Larrikin theatricalities

24 Oct


So recently I finished a piece about larrikin culture, and its theatricality, in late-19thC Australia. Larrikins were renowned for loitering in the vestibules of colonial theatres, and afterwards packing into the galleries to amuse themselves at everyone else’s expense during a show. They were also among the mob at the back of smaller suburban venues of a Saturday night. Sometimes they hung about grabbing the top-hats of the dress-circle crowd, crushing them beneath their high-heeled boots. But larrikins also specialised in sartorial pretensions of their own – not just the fancy boots, but bell-bottomed trousers, coloured neck-ties, and jauntily-tilted hats. They walked with a swagger, set their faces with a leer; all in all, a  self-conscious mode of self-presentation. The same could be said of larrikin women, who dolled themselves up in flounced dresses and brazen face.

The theatricality of larrikin identity has  often been observed in accounts of them making a nuisance of themselves in colonial cities during the 1870-90s. But I haven’t read anything about the role played by popular theatre – about the way that larrikins used it as a resource upon it when styling their street persona. Hence my paper. It looks at the role of coon songs from American minstrel-shows, and coster swell songs from English music halls as inspiration for Australian larrikin culture. Who would have thought that blackface ‘coon’ characters would have had such an influence on what it seen now as such an ocker cultural identity? But it seems to me that this was the case. 

Larrikins and ‘coons’ were both reviled as savage and oversexed at the end of the century, for intimidating people in the street, for thieving and living the fast life. Little wonder, then, that dance-mad larrikins would have kicked up a storm to songs like I’m a Hot Thing or Darktown is out To-night, feeling a sense of gleeful recognition in the words and the toe-tappin’ beat:

Warm coons’ a-prancin’s, swell coons a-dancin’
Tough coons who’ll want to fight;
So, bring along your blazers,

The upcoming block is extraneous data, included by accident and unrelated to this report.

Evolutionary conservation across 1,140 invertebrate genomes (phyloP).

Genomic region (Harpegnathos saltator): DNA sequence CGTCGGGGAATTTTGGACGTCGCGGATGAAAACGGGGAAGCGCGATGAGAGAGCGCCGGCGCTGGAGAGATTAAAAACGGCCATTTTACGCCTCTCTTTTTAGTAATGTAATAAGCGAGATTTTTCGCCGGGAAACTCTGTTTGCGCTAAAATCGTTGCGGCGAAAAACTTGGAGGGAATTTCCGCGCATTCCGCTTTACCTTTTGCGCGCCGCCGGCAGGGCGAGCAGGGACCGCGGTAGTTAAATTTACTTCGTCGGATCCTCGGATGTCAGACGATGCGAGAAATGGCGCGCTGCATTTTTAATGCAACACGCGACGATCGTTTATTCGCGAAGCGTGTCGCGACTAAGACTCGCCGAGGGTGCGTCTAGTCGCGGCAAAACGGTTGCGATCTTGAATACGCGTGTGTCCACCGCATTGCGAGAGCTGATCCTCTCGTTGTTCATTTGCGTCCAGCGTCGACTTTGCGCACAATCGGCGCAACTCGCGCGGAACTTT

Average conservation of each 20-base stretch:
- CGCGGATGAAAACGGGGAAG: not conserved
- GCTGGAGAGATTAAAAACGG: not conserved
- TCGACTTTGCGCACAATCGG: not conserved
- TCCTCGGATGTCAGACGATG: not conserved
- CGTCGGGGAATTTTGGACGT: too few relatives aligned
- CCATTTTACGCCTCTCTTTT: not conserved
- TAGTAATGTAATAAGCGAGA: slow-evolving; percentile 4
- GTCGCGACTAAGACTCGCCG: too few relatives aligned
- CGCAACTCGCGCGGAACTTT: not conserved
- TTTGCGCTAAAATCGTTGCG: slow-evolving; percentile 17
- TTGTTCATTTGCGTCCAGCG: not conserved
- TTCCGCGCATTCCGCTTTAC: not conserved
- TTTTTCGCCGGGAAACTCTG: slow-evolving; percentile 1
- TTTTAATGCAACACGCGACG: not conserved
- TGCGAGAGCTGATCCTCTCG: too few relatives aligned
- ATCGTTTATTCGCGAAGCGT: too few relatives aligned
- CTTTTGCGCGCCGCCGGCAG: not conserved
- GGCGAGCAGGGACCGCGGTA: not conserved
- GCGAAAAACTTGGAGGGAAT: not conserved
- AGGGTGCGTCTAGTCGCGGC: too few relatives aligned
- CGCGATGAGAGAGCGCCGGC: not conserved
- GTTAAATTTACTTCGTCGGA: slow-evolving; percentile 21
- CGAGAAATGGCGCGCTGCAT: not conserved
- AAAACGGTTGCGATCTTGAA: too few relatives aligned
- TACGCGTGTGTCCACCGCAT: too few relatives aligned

Fetch out your razors, Darktown is out to-night.

3 Responses to “Larrikin theatricalities”

  1. Christopher Miles 7 January 2008 at 7:40 pm #

    I’m so glad I happened across this site; I’ve been doing a bit of research into the larrikin subculture for some fiction I’m writing. If I can find the time I’m going to make a trip to the State Library of Victoria to look into it in more detail. I’m not a researcher, so I’d be interested to know where to look for information.

    I have a feeling I’ll be peeping in here fairly regularly; it’s fascinating.

  2. Melissa Bellanta 7 January 2008 at 10:42 pm #

    Hey Christopher. Just checked out yr website. “A gothic horror gross-out comedy set in 1880s Melbourne”! I would definitely like to read that one. I will be posting more on larrikins shortly, as I’ve just been to Melbourne and spent a few days in the State Library. (Shame we couldn’t have met up).

    I think the best account by another historian of Melbourne larrikinism is Chris McConville’s chapter, “From Criminal Class to Underworld”, in an edited collection called Outcasts of Melbourne. But for the best raw material, you can’t go past the newspapers I’ve just been looking at on microfilm in the Newspapers section of the library: the Collingwood Mercury and the Fitzroy/Collingwood Observer, 1880. All their police court reportage gives you a direct window into the streetscape and oeuvre – not quite gothic horror, but close enough!

  3. Christopher Miles 7 January 2008 at 11:43 pm #

    That title rings a bell. I’m hoping the NLA newpspaer digitisation project will ( eventually extend to suburban newspapers like the one you mention, so I can browse them from the comfort of my internet connection. (Though it is fun winding those microfilms through the machine.)

    I’ve been toying with the idea of popping a sample chapter or two of Genie up on the website…

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